With the above thoughts in mind, it was with pleasure and wonder I viewed HELMUT NEWTON: In Focus at the Jewish Museum of Australia (JMA) for the first time.
In an age of welcomed tolerance towards non-binary gender identities, why do we insist on ethnic identity as a fixed semiotic?
If Helmut did not live an observant Jewish life and did not assign artistic merit to his family’s origins, what right do we have as art workers and global cultural consumers to impose that definition on him posthumously?
Some years ago, the Jewish Museum in Vienna staged a biographical exhibition on Amy Winehouse, the deceased British soul singer. It was a problematic context. In prior press clippings and interviews she had rejected any questions pertaining to her family’s ethnicity. Instead, she insisted on a secular and assimilated childhood and spoke of Camden Town—north London’s home to a lively music scene—as the definitive cultural influence on her art and life. Entitled, Amy Winehouse: A Family Portrait, the exhibition was curated by her brother and sister-in-law and travelled successfully worldwide, including JMA in Melbourne.
Similar to Helmut, Amy had rejected an association between her art and Judaism, and she never spoke in public about her faith. Her rock and roll lifestyle, slashed across society magazines during her short yet prolific life, pertained to a vastly different set of values.
One approach to tackling the changing discourse of identity politics in the 21st century is offered by Susan Faludi’s biography of her father, In the Dark Room (2016). The book is an extraordinary collaboration between a parent and child, and illustrates culture’s evolving practice and language of identity politics.
Steven Faludi was a Hungarian-born Jewish Holocaust survivor, who worked in fashion photography for decades in New York and lived a conflicted life as a violent family-man, keen sportsman and lover of Catholic Christmas decorations in the American suburbs of the 1970s and ’80s. The story begins in 2004, when the key protagonist, now aged 74 and identifying as Stefánie following gender affirmation surgery, seeks to reconnect with her estranged daughter: by then an accomplished feminist and investigative journalist. Through a journey covering historical, religious, political, gender and sexual boundaries, Susan’s study of identity and reinvention poignantly asks: “is identity something you ‘choose’ or is it the very thing you cannot escape?”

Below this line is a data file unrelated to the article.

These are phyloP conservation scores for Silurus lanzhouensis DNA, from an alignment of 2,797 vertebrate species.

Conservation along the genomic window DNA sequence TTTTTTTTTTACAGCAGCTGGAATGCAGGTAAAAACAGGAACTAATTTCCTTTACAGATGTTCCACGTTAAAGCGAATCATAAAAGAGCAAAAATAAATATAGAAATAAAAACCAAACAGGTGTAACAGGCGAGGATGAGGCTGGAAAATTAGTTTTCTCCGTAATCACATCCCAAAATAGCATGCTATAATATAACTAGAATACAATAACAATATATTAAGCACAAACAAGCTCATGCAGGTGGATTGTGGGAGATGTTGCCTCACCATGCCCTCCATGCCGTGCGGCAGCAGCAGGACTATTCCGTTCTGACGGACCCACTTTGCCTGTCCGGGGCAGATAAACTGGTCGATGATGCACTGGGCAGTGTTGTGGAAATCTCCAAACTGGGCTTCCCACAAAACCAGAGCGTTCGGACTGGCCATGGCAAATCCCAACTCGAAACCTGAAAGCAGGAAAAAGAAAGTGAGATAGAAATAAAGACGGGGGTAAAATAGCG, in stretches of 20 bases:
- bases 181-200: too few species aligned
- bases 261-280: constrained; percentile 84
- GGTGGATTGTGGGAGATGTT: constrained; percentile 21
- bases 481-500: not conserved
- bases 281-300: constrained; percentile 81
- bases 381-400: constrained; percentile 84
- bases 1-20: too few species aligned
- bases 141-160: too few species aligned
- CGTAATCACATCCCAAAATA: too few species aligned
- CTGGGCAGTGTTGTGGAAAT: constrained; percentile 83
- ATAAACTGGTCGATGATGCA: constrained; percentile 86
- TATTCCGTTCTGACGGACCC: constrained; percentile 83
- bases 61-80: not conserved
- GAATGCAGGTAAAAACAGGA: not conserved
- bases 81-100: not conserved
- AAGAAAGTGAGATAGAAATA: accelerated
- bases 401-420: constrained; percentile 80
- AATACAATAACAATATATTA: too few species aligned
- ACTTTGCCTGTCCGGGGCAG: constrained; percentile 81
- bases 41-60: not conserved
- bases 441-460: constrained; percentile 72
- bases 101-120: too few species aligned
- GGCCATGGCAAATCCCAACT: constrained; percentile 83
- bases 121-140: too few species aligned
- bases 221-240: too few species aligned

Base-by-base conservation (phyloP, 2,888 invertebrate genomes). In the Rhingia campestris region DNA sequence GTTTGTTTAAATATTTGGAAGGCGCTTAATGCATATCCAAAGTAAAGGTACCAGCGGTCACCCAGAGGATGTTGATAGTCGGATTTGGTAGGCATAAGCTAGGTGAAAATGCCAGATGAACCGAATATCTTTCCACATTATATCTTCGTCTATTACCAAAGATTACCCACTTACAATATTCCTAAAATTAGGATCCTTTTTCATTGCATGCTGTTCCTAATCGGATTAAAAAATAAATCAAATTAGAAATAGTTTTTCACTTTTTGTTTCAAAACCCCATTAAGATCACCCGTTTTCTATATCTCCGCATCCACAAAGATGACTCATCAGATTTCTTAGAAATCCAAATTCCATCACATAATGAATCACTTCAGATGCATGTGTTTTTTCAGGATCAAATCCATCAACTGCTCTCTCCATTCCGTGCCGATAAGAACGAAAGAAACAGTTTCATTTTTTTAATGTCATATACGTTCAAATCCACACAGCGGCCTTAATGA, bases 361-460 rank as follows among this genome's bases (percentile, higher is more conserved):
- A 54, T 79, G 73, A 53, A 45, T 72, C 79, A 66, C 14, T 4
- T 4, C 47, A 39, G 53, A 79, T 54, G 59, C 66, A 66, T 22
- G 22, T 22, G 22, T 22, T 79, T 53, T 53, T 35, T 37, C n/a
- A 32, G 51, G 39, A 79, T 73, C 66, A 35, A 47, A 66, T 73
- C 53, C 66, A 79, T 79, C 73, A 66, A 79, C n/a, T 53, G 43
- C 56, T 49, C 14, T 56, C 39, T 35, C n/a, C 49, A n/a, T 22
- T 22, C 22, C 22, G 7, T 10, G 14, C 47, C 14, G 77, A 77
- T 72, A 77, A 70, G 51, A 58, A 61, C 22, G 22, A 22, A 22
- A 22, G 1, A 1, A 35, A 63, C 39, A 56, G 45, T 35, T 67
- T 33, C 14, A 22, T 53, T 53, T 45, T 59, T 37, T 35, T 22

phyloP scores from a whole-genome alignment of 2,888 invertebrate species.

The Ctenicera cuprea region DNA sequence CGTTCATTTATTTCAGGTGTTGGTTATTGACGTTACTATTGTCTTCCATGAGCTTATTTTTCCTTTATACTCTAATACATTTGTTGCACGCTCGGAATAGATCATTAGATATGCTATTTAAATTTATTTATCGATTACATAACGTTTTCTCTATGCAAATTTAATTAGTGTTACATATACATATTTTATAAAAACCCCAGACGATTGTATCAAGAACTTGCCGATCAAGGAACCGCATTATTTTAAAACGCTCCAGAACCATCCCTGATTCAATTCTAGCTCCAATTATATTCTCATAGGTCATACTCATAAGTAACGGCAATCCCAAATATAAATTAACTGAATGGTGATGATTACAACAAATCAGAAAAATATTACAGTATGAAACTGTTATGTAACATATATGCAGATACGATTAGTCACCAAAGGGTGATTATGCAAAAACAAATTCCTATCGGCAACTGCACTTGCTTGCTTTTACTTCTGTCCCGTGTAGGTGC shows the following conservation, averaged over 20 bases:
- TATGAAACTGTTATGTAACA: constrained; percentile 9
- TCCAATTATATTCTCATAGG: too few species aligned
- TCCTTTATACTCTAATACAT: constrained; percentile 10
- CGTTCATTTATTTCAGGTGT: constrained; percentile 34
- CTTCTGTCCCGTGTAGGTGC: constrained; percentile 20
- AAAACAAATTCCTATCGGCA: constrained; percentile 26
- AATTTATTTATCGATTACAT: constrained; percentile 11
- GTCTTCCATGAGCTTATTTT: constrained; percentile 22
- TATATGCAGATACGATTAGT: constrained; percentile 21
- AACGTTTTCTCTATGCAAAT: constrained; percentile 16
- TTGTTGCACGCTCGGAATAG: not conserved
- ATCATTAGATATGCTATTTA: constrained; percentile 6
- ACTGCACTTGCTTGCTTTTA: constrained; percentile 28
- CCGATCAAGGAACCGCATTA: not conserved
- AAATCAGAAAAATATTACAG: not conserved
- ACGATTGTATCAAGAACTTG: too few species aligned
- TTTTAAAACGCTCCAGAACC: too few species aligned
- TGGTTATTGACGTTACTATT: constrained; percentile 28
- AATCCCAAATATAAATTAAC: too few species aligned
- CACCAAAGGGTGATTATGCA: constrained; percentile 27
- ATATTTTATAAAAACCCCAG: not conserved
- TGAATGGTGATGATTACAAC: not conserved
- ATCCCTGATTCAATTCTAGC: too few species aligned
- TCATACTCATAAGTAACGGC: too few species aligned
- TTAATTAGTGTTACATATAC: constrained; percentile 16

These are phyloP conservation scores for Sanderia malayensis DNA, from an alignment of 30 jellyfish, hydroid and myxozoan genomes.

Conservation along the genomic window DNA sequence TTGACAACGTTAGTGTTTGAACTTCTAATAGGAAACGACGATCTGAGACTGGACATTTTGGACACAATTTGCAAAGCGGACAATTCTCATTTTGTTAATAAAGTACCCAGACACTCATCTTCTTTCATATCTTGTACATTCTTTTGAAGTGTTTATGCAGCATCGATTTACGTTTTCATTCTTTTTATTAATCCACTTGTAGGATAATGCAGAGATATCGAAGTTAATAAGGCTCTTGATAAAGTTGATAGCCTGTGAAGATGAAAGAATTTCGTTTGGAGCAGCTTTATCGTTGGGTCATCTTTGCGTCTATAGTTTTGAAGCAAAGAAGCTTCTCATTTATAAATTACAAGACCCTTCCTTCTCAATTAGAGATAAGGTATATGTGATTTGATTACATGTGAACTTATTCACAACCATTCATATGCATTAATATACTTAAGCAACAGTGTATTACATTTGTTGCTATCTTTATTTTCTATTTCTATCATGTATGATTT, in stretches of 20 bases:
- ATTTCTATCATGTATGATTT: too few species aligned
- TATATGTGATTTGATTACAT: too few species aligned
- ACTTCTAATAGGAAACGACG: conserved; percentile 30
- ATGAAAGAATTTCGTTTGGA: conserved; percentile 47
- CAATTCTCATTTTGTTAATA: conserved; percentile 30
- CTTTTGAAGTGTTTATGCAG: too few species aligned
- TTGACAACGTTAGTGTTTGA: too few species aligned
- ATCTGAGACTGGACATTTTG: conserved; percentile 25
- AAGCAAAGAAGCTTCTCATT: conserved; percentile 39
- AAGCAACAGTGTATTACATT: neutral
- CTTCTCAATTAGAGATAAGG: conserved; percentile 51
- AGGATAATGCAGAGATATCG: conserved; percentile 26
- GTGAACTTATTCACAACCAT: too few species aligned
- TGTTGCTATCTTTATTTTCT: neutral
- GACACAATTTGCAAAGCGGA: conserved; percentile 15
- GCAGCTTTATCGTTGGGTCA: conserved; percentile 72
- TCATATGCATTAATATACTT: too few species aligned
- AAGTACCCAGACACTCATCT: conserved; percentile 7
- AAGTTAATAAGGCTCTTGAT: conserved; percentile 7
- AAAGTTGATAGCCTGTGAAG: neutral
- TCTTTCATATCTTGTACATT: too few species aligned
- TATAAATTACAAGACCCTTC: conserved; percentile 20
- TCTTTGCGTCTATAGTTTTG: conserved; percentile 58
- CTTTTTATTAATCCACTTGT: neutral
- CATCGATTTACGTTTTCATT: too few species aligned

When visiting Helmut Newton’s exhibition at JMA, Australia’s significance far outweighs his Jewish origins. Despite 18 months of initial internment, Australia offered him a safe place from Hitler’s Europe. He spent close to 20 years in Melbourne, where he also met and married his life-long partner. One can further assume, the neutrality of an Australian passport, alongside his unequivocally charming comportment, advanced his sojourns abroad.
The success of Helmut’s extraordinary life and impressive career are indebted to Australia and JMA is right to claim this formerly untold narrative. This is perhaps the greatest accomplishment of the exhibition, and it is a legacy that all future publications and exhibitions should proudly represent worldwide.
By the time June Newton’s exhibition of Helmut’s Sex and Landscapes opened in Budapest, I was at Melbourne University pursuing an MA degree in Art Curatorship. In person we only met later, in passing and in a less memorable context. Every time I see one of their photographs in a bookstore or museum, I recall our early conversations. I would like to think both Helmut and June would be proud of In Focus, above all, for being so meticulously researched and presented at a major museum in Australia.
Jade Niklai is a curator of contemporary art, architecture and design. She commissions and produces cultural projects with an interest in memory practices and social politics, urbanism and public discourse. She is the founding director and chief curator of Blood Mountain (est. 2010): an independent research and curatorial platform based in Vienna and focusing on the cultural past present and potential of Central Europe. Jade is also associate curator at Lacuna, a London-based public art agency. As Atelier Jade Niklai. she works as an independent art consultant specialising in curatorial projects and cultural communication. Jade holds an MA in Art Curatorship (University of Melbourne) and a BA in Art History (Courtauld Institute of Art, London). She is a member of ICOM and AICA and sits on the editorial board of Reading Design. Jade is currently based in Melbourne, Australia.
This essay was originally published in Issue #1 of ILLUMINATE.
Returning the Gaze: Helmut Through a Contemporary Lens
On Sunday 14 August, join Jade Niklai, journalist Rachelle Unreich, and Jewish Museum Senior Curator, Eleni Papavasileiou, in a conversation moderated by Jewish Museum Director & CEO Jessica Bram, as they discuss the memory and representation of Helmut Newton through a contemporary lens.
Museum members receive free entry to this special event along with their free copy of the magazine.